cedarpost said: this is absolutely ridiculous. to run a sting for 3 years when they could have been turned in the first dig by the undercover government informant. also to ruin so many peoples lives over some things in the dirt that in all reality are worth nothing is just insane.

Then you'll see nothing wrong with looking for pioneer graves to dig up just for kicks?
In all Reality (something that eludes you) "worth nothing" turns out to be hundreds of thousands of dollars, golly that's just insane.

I agree with Mukkake's comment, why do people defends this as "acceptable behavior."

Let's be real
Salt Lake City, UT

First of all, shame on those that participated in any "digs" and other illegal activities. Next, it is stated that, it appears, one of the federal agents coerced the team into digging. If, what we call a friend, continues to hound you, normally one would just go ahead and do it after a while if one is of a weak mind. People are commiting suicide and other atrocities because of the pressure cooker the feds put them in. They were the fall guys and the ones that will get the lesson taught to. Lastly, again, shame on those that dug up relics and other items that were not theirs. Also, shame on the feds for overstepping their bounds and creating an "overkill" of gargantuan proportions.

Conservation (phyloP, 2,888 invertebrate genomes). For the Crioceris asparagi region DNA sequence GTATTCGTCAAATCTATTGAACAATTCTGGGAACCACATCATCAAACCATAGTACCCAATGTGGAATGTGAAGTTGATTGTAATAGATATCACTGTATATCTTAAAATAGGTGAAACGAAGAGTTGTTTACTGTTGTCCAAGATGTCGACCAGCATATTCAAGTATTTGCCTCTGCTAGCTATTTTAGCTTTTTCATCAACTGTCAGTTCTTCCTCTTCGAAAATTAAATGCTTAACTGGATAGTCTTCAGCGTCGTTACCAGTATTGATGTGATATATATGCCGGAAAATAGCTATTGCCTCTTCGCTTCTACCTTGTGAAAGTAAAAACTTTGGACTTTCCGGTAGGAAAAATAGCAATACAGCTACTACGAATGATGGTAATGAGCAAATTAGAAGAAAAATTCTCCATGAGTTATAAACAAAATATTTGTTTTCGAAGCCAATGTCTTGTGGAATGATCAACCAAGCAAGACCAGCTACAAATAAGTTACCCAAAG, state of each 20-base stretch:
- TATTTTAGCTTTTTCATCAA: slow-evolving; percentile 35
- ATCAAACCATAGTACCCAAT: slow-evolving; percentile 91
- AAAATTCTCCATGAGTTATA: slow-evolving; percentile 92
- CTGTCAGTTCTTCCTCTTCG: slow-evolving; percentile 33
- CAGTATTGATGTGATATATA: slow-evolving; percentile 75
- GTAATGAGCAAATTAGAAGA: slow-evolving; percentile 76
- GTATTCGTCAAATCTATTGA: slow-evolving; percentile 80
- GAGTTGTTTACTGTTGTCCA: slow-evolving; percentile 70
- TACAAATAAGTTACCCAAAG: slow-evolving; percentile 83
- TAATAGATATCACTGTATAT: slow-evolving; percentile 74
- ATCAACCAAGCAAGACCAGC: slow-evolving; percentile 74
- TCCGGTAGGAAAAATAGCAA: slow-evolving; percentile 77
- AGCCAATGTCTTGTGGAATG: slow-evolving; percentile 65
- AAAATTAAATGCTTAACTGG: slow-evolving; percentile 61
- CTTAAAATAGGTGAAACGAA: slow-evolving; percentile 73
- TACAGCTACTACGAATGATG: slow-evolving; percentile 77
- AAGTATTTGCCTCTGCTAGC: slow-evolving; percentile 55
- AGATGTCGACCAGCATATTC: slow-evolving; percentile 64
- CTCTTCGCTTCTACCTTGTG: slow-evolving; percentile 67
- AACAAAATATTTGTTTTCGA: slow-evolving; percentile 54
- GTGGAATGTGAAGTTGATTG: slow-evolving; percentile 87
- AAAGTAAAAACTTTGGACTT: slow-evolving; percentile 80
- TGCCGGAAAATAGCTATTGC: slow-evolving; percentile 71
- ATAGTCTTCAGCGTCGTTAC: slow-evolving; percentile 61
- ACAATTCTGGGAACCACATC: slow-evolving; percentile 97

DeltaFoxtrot
West Valley, UT

Agents of law enforcement coercing citizens into breaking the law is called entrapment, and there are supposed to be protections against that kind of conduct by government agents.

Be wary people, big brother is everywhere now and if he wants to ruin your life he will, legal, illegal, justified or otherwise.

truearrow
CASPER, WY

Most of the cases involved entrapment as the people involved had no interest in selling the items until Gardiner offered extreme prices. In many of the cases Gardiner lied and it has been shown in the records provided by the govt. Museums simply have thousands upon thousands of pieces in their basements so they do not put any TAG on their artifacts.Article after article shows the govt. does a very poor job identifying these artifacts and protecting them. Many of the artifacts conficated were totally legal and should be returned to the owner rather than being lost in govt. basements.

payara
OREM, UT

Is this the United States of America or Nazi Germany.

RanchHand
Huntsville, UT

To those who think this is "mo big deal":

What if the theives had dug up your mom, dad, aunt or uncle?

You would want them punished.

Mukkake
Salt Lake City, UT

My final comments on this article:

The people who took these artifacts, or the people who condone their behavior as being "harmless", are racists, anti-government nut jobs, and anti-intellectual backwoods country folk. You have a lot in common with the Neo-Nazis in Northern Idaho and the Klansman in the South. Hope you enjoy the company.

truearrow
CASPER, WY

Mukkake-you should read the inditements. Most on line. There was only one site where gravedigging was alleged. That "skull" was obviously planted-read The Source: the inside story... SLT mar.4 2010. No one condons grave digging although Archaeologists did and do it all the time. Read their books. What is against the law is entrapment. The actions of the feds in this case was Nazi Germany revisited. As was proven in court-not trials there were none-the cases were at most misdemeanors and the punishment was more than just.